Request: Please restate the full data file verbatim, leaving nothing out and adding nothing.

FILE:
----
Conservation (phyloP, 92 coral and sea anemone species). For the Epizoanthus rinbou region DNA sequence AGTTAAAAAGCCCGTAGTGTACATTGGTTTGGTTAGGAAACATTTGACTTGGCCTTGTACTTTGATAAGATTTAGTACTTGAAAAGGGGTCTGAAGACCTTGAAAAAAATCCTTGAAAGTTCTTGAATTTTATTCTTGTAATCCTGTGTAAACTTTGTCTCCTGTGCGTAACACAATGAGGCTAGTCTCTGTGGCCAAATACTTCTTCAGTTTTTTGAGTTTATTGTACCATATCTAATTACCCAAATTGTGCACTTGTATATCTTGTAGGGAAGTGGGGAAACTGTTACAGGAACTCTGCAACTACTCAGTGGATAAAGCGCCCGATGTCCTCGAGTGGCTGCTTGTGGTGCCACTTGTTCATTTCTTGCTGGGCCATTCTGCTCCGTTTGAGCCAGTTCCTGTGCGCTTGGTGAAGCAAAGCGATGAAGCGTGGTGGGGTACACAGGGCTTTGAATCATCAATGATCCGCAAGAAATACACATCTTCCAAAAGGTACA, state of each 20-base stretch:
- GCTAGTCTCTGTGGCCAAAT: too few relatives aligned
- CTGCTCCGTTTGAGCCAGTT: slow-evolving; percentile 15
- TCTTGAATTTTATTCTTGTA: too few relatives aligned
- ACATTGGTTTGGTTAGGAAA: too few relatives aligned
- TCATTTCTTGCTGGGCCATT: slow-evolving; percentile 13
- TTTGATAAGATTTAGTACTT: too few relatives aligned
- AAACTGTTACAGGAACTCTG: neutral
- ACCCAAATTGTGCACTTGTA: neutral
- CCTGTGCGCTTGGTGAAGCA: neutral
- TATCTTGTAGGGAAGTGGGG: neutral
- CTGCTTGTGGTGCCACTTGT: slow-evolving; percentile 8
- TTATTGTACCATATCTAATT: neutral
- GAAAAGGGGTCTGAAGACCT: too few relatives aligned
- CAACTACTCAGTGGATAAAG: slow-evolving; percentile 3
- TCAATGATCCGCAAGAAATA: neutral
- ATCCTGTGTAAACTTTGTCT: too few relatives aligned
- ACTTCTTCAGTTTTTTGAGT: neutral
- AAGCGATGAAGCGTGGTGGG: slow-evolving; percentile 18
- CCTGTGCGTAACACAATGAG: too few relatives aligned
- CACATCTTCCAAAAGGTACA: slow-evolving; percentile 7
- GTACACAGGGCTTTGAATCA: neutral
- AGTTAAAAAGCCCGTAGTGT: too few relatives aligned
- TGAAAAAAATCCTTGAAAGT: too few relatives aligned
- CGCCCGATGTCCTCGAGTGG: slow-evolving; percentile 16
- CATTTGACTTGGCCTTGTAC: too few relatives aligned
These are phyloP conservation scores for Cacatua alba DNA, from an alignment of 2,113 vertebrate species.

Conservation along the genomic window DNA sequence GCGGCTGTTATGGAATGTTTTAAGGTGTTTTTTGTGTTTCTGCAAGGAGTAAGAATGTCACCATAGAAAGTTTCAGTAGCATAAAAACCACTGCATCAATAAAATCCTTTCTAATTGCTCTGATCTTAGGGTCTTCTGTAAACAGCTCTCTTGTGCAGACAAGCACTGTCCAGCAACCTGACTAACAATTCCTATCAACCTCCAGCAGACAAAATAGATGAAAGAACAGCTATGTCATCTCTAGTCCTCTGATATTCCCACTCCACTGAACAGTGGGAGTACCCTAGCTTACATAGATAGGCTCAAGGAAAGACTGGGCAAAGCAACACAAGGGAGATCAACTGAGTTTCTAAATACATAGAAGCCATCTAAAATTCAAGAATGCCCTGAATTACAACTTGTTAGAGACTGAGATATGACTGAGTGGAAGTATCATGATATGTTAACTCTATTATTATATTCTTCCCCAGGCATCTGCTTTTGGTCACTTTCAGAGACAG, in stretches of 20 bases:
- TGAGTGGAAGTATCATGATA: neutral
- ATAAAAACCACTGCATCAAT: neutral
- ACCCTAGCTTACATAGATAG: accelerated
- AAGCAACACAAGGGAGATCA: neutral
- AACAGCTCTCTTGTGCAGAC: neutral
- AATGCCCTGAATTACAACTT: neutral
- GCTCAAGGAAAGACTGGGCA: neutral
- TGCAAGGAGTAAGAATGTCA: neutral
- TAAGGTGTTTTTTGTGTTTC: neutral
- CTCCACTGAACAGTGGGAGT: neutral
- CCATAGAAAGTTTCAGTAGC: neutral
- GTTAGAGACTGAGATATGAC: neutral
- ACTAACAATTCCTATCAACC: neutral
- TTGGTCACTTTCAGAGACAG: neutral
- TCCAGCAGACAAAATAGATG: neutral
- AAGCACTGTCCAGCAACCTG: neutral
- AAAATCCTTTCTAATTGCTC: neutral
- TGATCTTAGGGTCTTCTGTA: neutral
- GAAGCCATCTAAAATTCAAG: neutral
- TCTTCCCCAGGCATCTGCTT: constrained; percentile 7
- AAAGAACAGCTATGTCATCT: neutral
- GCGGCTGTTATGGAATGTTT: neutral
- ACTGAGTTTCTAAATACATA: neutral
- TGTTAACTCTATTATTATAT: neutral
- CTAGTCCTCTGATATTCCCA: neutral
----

Conservation (phyloP, 92 coral and sea anemone species). For the Epizoanthus rinbou region DNA sequence AGTTAAAAAGCCCGTAGTGTACATTGGTTTGGTTAGGAAACATTTGACTTGGCCTTGTACTTTGATAAGATTTAGTACTTGAAAAGGGGTCTGAAGACCTTGAAAAAAATCCTTGAAAGTTCTTGAATTTTATTCTTGTAATCCTGTGTAAACTTTGTCTCCTGTGCGTAACACAATGAGGCTAGTCTCTGTGGCCAAATACTTCTTCAGTTTTTTGAGTTTATTGTACCATATCTAATTACCCAAATTGTGCACTTGTATATCTTGTAGGGAAGTGGGGAAACTGTTACAGGAACTCTGCAACTACTCAGTGGATAAAGCGCCCGATGTCCTCGAGTGGCTGCTTGTGGTGCCACTTGTTCATTTCTTGCTGGGCCATTCTGCTCCGTTTGAGCCAGTTCCTGTGCGCTTGGTGAAGCAAAGCGATGAAGCGTGGTGGGGTACACAGGGCTTTGAATCATCAATGATCCGCAAGAAATACACATCTTCCAAAAGGTACA, state of each 20-base stretch:
- GCTAGTCTCTGTGGCCAAAT: too few relatives aligned
- CTGCTCCGTTTGAGCCAGTT: slow-evolving; percentile 15
- TCTTGAATTTTATTCTTGTA: too few relatives aligned
- ACATTGGTTTGGTTAGGAAA: too few relatives aligned
- TCATTTCTTGCTGGGCCATT: slow-evolving; percentile 13
- TTTGATAAGATTTAGTACTT: too few relatives aligned
- AAACTGTTACAGGAACTCTG: neutral
- ACCCAAATTGTGCACTTGTA: neutral
- CCTGTGCGCTTGGTGAAGCA: neutral
- TATCTTGTAGGGAAGTGGGG: neutral
- CTGCTTGTGGTGCCACTTGT: slow-evolving; percentile 8
- TTATTGTACCATATCTAATT: neutral
- GAAAAGGGGTCTGAAGACCT: too few relatives aligned
- CAACTACTCAGTGGATAAAG: slow-evolving; percentile 3
- TCAATGATCCGCAAGAAATA: neutral
- ATCCTGTGTAAACTTTGTCT: too few relatives aligned
- ACTTCTTCAGTTTTTTGAGT: neutral
- AAGCGATGAAGCGTGGTGGG: slow-evolving; percentile 18
- CCTGTGCGTAACACAATGAG: too few relatives aligned
- CACATCTTCCAAAAGGTACA: slow-evolving; percentile 7
- GTACACAGGGCTTTGAATCA: neutral
- AGTTAAAAAGCCCGTAGTGT: too few relatives aligned
- TGAAAAAAATCCTTGAAAGT: too few relatives aligned
- CGCCCGATGTCCTCGAGTGG: slow-evolving; percentile 16
- CATTTGACTTGGCCTTGTAC: too few relatives aligned
These are phyloP conservation scores for Cacatua alba DNA, from an alignment of 2,113 vertebrate species.

Conservation along the genomic window DNA sequence GCGGCTGTTATGGAATGTTTTAAGGTGTTTTTTGTGTTTCTGCAAGGAGTAAGAATGTCACCATAGAAAGTTTCAGTAGCATAAAAACCACTGCATCAATAAAATCCTTTCTAATTGCTCTGATCTTAGGGTCTTCTGTAAACAGCTCTCTTGTGCAGACAAGCACTGTCCAGCAACCTGACTAACAATTCCTATCAACCTCCAGCAGACAAAATAGATGAAAGAACAGCTATGTCATCTCTAGTCCTCTGATATTCCCACTCCACTGAACAGTGGGAGTACCCTAGCTTACATAGATAGGCTCAAGGAAAGACTGGGCAAAGCAACACAAGGGAGATCAACTGAGTTTCTAAATACATAGAAGCCATCTAAAATTCAAGAATGCCCTGAATTACAACTTGTTAGAGACTGAGATATGACTGAGTGGAAGTATCATGATATGTTAACTCTATTATTATATTCTTCCCCAGGCATCTGCTTTTGGTCACTTTCAGAGACAG, in stretches of 20 bases:
- TGAGTGGAAGTATCATGATA: neutral
- ATAAAAACCACTGCATCAAT: neutral
- ACCCTAGCTTACATAGATAG: accelerated
- AAGCAACACAAGGGAGATCA: neutral
- AACAGCTCTCTTGTGCAGAC: neutral
- AATGCCCTGAATTACAACTT: neutral
- GCTCAAGGAAAGACTGGGCA: neutral
- TGCAAGGAGTAAGAATGTCA: neutral
- TAAGGTGTTTTTTGTGTTTC: neutral
- CTCCACTGAACAGTGGGAGT: neutral
- CCATAGAAAGTTTCAGTAGC: neutral
- GTTAGAGACTGAGATATGAC: neutral
- ACTAACAATTCCTATCAACC: neutral
- TTGGTCACTTTCAGAGACAG: neutral
- TCCAGCAGACAAAATAGATG: neutral
- AAGCACTGTCCAGCAACCTG: neutral
- AAAATCCTTTCTAATTGCTC: neutral
- TGATCTTAGGGTCTTCTGTA: neutral
- GAAGCCATCTAAAATTCAAG: neutral
- TCTTCCCCAGGCATCTGCTT: constrained; percentile 7
- AAAGAACAGCTATGTCATCT: neutral
- GCGGCTGTTATGGAATGTTT: neutral
- ACTGAGTTTCTAAATACATA: neutral
- TGTTAACTCTATTATTATAT: neutral
- CTAGTCCTCTGATATTCCCA: neutral